The Importance of International Education
A Few Words on the Practicality of a Global Education
Founded on the edge of the old American frontier, Northwestern University is boldly entering a new frontier as a global university. This vision resonates throughout President Morton Schapiro’s 2011 Strategic Plan, which recommits the University to engaging the world—not only on our campus in Qatar, in a critically important region of the world, but through hundreds of other study, research, and internship opportunities, whether they be cutting-edge study abroad programs; university partnerships; or links with cultural organizations as well as corporate, governmental, or non-governmental agencies.
Northwestern has never limited its vision to the view from Evanston. Northwestern has always ventured beyond the horizon because this is where future leaders tread boldly—in the global community. As any educator or student will tell you, real education, self-education, isn’t limited to the classroom. The classroom is just the catalyst, the starting point. The best education offers students opportunities to combine classroom knowledge and academic theory with hands-on practical experience.
To that end, Northwestern faculty and administrators in all six undergraduate schools, representing virtually every discipline on campus, encourage and support study abroad for the simple reason that it enriches the curriculum by providing students with rigorous, transformative, immersion experiences abroad.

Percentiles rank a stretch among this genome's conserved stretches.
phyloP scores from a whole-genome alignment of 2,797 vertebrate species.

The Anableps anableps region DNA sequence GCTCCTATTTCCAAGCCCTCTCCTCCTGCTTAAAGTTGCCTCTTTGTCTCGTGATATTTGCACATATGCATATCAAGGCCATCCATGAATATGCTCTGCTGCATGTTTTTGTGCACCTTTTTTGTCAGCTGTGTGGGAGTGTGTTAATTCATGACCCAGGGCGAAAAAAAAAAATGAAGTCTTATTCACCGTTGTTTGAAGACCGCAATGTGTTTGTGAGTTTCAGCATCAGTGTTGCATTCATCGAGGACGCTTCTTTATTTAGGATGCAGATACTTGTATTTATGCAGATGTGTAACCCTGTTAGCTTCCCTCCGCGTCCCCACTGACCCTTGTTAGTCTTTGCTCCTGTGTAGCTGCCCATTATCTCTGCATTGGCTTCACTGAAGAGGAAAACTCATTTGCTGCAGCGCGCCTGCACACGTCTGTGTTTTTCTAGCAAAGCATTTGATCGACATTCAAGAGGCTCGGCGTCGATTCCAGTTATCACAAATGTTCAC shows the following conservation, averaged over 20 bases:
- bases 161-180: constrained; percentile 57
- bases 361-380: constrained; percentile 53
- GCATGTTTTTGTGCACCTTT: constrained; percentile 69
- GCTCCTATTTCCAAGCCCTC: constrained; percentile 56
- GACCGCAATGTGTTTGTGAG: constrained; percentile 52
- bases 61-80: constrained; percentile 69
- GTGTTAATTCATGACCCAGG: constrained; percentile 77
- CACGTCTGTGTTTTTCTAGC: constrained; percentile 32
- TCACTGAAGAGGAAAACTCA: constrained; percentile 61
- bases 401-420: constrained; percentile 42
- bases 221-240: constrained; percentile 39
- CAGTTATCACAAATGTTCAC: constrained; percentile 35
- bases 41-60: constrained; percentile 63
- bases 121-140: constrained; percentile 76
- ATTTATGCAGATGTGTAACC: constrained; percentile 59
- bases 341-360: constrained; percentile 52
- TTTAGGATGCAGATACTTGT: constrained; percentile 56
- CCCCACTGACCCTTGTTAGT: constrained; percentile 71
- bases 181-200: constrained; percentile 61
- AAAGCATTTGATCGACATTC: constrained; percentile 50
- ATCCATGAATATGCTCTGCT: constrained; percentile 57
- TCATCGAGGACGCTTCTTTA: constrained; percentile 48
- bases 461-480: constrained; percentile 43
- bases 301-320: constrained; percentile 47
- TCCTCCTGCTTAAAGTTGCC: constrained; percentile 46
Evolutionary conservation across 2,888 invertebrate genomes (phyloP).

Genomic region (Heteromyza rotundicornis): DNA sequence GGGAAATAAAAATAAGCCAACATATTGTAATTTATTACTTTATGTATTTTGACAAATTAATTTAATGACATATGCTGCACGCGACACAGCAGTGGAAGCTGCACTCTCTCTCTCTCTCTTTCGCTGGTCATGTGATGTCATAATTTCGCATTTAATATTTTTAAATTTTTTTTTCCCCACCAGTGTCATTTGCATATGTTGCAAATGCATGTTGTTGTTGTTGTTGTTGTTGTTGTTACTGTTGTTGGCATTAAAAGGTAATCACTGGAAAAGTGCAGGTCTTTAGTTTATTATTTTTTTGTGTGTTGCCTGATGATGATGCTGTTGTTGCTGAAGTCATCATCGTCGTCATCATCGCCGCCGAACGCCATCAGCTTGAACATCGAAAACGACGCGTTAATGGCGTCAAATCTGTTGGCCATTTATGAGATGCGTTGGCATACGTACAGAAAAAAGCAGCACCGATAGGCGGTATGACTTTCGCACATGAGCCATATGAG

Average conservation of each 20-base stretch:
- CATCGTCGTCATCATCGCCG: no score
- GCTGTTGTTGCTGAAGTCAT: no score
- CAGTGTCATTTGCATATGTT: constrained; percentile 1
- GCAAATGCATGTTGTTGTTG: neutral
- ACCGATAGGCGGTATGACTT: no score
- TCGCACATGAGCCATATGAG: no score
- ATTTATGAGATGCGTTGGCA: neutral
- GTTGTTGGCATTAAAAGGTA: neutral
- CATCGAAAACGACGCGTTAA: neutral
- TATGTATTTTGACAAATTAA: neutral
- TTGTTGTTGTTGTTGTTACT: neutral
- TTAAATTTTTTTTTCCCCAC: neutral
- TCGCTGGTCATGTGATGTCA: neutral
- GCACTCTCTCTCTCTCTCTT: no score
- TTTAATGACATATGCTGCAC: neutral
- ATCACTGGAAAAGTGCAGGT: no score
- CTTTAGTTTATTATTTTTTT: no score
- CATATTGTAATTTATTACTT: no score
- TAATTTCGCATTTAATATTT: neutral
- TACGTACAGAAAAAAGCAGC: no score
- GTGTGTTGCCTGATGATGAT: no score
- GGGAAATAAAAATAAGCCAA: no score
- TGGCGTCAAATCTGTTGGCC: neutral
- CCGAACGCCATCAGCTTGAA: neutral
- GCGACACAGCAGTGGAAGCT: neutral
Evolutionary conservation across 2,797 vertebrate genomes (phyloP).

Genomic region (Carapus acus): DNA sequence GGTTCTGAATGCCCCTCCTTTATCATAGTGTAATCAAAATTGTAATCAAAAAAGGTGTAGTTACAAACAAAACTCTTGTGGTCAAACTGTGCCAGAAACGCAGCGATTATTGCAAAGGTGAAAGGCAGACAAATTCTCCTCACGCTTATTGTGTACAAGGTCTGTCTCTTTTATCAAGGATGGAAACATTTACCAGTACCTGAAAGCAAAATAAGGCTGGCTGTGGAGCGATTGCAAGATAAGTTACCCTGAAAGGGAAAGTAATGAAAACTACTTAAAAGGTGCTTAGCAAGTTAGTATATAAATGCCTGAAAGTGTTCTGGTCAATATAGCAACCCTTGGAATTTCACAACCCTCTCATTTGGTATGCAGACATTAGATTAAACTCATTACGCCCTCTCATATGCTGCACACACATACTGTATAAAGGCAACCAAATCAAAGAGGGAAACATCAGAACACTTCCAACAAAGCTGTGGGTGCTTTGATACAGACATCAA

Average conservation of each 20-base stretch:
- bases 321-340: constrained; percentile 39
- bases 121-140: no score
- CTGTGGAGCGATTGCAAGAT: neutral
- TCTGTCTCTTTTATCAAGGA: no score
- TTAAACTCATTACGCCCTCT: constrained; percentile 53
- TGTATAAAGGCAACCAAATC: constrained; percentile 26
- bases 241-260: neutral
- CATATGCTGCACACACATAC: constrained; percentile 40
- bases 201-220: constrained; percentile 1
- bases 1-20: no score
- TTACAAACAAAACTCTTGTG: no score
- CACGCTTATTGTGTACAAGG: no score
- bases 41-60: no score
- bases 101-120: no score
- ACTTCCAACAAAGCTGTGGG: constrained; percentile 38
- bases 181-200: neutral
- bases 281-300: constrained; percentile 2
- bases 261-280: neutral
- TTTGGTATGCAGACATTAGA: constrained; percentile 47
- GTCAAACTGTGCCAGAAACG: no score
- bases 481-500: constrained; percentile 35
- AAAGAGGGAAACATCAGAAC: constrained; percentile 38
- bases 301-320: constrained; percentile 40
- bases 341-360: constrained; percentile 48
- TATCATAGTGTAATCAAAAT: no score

Over one-third of recent Northwestern graduates have studied abroad for academic credit—and we expect this number to continue to grow under President Schapiro’s strategic plan. With their new global perspectives and new perspectives on themselves, these students will leave Northwestern better prepared to compete in the global marketplace and engage in the world of ideas: a generation of future leaders!
Take it from Northwestern returnees:
- "Study abroad was great in that it changed the way I view my home and my country. It brought a new sense of self, a new awareness of my American place in the world. I now know how to travel anywhere and be alone overseas. And in terms of my [Classics] major, it allowed me to see who the Greeks and Italians really were and how they are now." - Elizabeth Gabel, Weinberg College of Arts and Sciences, Study Abroad in Greece
- "It was probably the best experience of my life and I wouldn't trade it for the world. I learned so much about myself, others, and the world around me. I can truly say that my experience there has changed me and my life goals in a way that staying at school would have never been able to do." - Jessica Tai, School of Education and Social Policy, Study Abroad in South Africa
Read about other Northwestern students’ study abroad experiences.
Read Northwestern University parents' perspectives on study abroad.
To see what study abroad is all about at Northwestern, read the NU Study Abroad Office Mission Statement.